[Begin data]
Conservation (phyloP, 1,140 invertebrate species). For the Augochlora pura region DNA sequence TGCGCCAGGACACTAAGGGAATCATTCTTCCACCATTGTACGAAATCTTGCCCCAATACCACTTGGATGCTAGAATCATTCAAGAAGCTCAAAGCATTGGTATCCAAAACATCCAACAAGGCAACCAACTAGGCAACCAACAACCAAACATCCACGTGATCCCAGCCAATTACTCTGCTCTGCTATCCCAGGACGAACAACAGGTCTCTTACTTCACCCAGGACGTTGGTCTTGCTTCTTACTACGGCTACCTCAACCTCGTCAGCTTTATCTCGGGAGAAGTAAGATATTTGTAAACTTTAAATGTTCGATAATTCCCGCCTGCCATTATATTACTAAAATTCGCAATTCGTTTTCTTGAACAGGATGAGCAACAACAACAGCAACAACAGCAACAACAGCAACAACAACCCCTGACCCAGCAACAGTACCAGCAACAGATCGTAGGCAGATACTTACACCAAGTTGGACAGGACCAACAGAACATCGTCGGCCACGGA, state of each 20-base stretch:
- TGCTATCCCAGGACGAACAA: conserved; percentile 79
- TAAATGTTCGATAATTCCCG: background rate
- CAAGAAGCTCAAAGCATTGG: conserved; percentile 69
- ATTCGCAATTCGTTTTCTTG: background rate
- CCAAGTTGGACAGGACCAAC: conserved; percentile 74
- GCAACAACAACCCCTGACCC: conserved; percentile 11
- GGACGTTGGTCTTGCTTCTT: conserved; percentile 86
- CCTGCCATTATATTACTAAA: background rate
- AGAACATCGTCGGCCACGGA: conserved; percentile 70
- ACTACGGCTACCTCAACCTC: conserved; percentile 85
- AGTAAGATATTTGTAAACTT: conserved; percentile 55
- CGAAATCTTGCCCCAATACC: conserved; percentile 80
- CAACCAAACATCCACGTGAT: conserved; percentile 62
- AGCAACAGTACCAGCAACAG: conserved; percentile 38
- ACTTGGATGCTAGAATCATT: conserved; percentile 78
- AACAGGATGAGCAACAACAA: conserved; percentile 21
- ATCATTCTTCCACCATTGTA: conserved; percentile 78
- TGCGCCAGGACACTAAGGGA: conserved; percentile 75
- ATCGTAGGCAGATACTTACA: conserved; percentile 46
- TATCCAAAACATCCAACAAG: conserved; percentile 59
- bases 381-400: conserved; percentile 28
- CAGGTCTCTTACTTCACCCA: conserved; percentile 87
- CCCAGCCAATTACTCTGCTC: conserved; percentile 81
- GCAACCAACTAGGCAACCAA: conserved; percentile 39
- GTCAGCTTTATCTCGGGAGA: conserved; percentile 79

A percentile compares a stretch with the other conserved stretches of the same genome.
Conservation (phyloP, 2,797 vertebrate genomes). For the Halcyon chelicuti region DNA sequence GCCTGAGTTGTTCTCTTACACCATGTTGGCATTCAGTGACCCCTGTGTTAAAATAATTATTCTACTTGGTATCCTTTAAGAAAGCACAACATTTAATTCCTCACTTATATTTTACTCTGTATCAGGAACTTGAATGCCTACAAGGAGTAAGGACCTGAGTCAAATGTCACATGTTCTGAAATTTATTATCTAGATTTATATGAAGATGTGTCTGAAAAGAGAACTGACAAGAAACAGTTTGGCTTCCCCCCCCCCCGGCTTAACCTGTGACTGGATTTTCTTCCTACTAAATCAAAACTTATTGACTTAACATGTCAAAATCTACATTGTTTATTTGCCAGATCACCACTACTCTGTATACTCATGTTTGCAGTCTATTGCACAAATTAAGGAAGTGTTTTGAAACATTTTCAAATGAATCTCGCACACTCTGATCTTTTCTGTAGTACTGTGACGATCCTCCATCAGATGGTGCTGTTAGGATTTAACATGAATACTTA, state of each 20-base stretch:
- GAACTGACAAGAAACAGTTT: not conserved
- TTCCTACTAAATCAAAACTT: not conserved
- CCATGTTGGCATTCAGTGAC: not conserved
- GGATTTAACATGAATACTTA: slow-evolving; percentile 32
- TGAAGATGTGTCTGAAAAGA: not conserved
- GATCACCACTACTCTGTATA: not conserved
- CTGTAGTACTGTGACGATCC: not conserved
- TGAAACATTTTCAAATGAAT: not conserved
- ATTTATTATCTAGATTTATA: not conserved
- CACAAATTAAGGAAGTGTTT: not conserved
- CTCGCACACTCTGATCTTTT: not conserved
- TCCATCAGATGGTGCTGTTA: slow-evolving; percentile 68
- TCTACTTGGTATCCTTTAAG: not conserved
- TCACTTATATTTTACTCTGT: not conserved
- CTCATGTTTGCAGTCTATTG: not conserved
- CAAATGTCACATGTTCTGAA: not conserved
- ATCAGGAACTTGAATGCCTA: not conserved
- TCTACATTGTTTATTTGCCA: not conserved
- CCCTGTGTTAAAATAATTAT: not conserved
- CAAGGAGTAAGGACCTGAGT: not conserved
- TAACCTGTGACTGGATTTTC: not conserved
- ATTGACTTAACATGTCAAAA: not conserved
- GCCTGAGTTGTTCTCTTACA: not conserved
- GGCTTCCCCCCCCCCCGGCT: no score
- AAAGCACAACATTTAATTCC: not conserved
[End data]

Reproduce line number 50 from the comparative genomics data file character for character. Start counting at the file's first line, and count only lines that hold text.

- ATTGACTTAACATGTCAAAA: not conserved